From Middle English alyve, alive, alife, from Old English on līfe (in life), equivalent to a- +‎ live.


  • (US) IPA(key): /əˈlaɪv/
  • (file)
  • (file)
  • Rhymes: -aɪv


alive (comparative more alive, superlative most alive)

  1. Having life; living; not dead.
    As long as the plant is alive, he will continue to water it.
  2. In a state of action; in force or operation; existent.
    to keep the fire alive
    to keep the affections alive
  3. Busy with activity of many living beings; swarming; thronged; busy.
    Although quite dull during the day, the main street comes alive at night, with many bars and clubs opening.
  4. (of electrical wiring) Carrying electrical current; energized.
  5. Sprightly; lively; brisk.
    • 1836 March – 1837 October, Charles Dickens, “(please specify the chapter name)”, in The Posthumous Papers of the Pickwick Club, London: Chapman and Hall, [], published 1837, OCLC 28228280:
      Smouch, requesting Mr. Pickwick in a surly manner ‘to be as alive as he could, for it was a busy time,’ drew up a chair by the door and sat there, until he had finished dressing.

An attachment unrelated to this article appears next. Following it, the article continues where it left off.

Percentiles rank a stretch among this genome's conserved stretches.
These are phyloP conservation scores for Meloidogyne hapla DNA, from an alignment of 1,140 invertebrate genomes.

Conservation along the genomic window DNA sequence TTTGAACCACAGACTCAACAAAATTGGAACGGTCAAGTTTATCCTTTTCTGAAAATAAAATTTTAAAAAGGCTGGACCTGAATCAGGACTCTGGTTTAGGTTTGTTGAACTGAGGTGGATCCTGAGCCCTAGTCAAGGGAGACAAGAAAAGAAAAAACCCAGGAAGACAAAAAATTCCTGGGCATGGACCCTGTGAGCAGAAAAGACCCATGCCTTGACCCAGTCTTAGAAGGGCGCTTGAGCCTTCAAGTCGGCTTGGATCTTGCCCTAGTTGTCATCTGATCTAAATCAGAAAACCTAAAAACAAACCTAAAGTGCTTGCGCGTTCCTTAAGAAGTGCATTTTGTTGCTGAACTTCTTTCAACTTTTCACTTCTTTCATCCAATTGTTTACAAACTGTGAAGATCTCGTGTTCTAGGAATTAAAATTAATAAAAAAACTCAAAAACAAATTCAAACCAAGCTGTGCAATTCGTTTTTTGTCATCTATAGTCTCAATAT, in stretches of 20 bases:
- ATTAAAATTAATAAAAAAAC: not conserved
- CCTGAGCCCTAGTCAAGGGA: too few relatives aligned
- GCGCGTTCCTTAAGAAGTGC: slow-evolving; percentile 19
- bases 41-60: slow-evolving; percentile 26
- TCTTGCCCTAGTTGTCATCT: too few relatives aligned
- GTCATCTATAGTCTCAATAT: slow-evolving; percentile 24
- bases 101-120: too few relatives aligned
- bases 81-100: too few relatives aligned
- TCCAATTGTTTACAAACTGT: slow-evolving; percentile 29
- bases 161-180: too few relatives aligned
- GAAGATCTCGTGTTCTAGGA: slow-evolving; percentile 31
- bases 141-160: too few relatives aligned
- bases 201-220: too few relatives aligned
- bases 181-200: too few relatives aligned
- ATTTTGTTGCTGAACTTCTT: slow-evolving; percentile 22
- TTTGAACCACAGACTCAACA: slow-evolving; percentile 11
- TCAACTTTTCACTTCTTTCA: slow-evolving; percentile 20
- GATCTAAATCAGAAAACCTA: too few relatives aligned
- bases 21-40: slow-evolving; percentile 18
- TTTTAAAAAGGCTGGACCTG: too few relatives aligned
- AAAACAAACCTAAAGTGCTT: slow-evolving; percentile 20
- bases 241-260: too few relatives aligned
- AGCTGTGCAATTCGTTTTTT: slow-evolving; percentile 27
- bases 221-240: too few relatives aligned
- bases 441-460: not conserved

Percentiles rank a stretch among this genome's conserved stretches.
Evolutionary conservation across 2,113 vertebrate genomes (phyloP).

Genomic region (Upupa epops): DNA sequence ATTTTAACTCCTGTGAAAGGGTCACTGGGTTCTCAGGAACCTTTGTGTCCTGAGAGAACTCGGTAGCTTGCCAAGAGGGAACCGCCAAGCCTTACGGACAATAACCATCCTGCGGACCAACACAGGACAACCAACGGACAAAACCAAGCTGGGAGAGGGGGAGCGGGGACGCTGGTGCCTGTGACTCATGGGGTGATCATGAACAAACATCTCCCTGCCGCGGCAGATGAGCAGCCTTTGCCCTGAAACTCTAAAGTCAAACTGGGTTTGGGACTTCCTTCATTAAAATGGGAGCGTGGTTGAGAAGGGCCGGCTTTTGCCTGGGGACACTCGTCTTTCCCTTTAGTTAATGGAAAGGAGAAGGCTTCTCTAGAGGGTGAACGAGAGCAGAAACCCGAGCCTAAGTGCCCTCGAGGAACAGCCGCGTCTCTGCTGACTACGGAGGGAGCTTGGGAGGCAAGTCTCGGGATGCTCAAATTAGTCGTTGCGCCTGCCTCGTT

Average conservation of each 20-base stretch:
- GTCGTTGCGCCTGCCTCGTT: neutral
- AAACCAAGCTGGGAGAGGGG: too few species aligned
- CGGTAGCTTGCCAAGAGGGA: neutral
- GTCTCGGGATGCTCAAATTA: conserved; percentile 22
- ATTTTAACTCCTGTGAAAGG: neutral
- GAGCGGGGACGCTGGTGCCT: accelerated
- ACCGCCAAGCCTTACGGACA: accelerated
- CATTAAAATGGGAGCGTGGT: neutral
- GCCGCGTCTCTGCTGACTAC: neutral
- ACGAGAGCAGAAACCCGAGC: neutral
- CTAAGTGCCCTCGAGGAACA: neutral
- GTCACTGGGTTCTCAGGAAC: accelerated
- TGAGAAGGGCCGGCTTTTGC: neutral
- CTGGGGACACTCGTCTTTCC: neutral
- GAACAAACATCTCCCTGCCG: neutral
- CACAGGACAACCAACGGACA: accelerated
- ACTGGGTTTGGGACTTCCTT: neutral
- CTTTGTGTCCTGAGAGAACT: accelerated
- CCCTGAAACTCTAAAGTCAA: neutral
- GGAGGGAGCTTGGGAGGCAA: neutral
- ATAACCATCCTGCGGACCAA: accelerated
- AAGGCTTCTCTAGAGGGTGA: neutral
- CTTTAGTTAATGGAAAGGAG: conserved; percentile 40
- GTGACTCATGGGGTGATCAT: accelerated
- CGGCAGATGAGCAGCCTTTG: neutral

• 2018 May 26, Daniel Taylor, “Liverpool go through after Mohamed Salah stops Manchester City fightback”, in The Guardian (London)[1]:
      Liverpool’s equaliser came within four minutes. James Milner swung the ball over from a corner on the right and Sadio Mané, Liverpool’s most dangerous player, was alive in the six-yard area.
  6. Susceptible; easy to impress; having keen feelings, as opposed to apathy.
    • 1762, Falconer, William, The Shipwreck:
      Though tremblingly alive to Nature's laws, Yet ever firm to Honour's sacred cause
  7. (as an intensifier) Out of all living creatures.
    • 1702, Clarendon, Edward Hyde, The History of the Rebellion:
      The Earl of Northumberland 'was the proudest man alive' and 'was in all his deportment a very great man.
    • 2000, Candye Kane (lyrics and music), “The Toughest Girl Alive”:
      I'm the toughest girl alive.
      I walked through the fire and I survived.
  8. (programming) Synonym of live

Usage notesEdit

  • Alive always follows the noun which it qualifies; for example, "The bee is alive". Before a noun, the adjectives living or live may be used with a similar meaning.



Derived termsEdit


The translations below need to be checked and inserted above into the appropriate translation tables. See instructions at Wiktionary:Entry layout § Translations.


alive in Webster’s Revised Unabridged Dictionary, G. & C. Merriam, 1913


Middle EnglishEdit



  1. Alternative form of alyve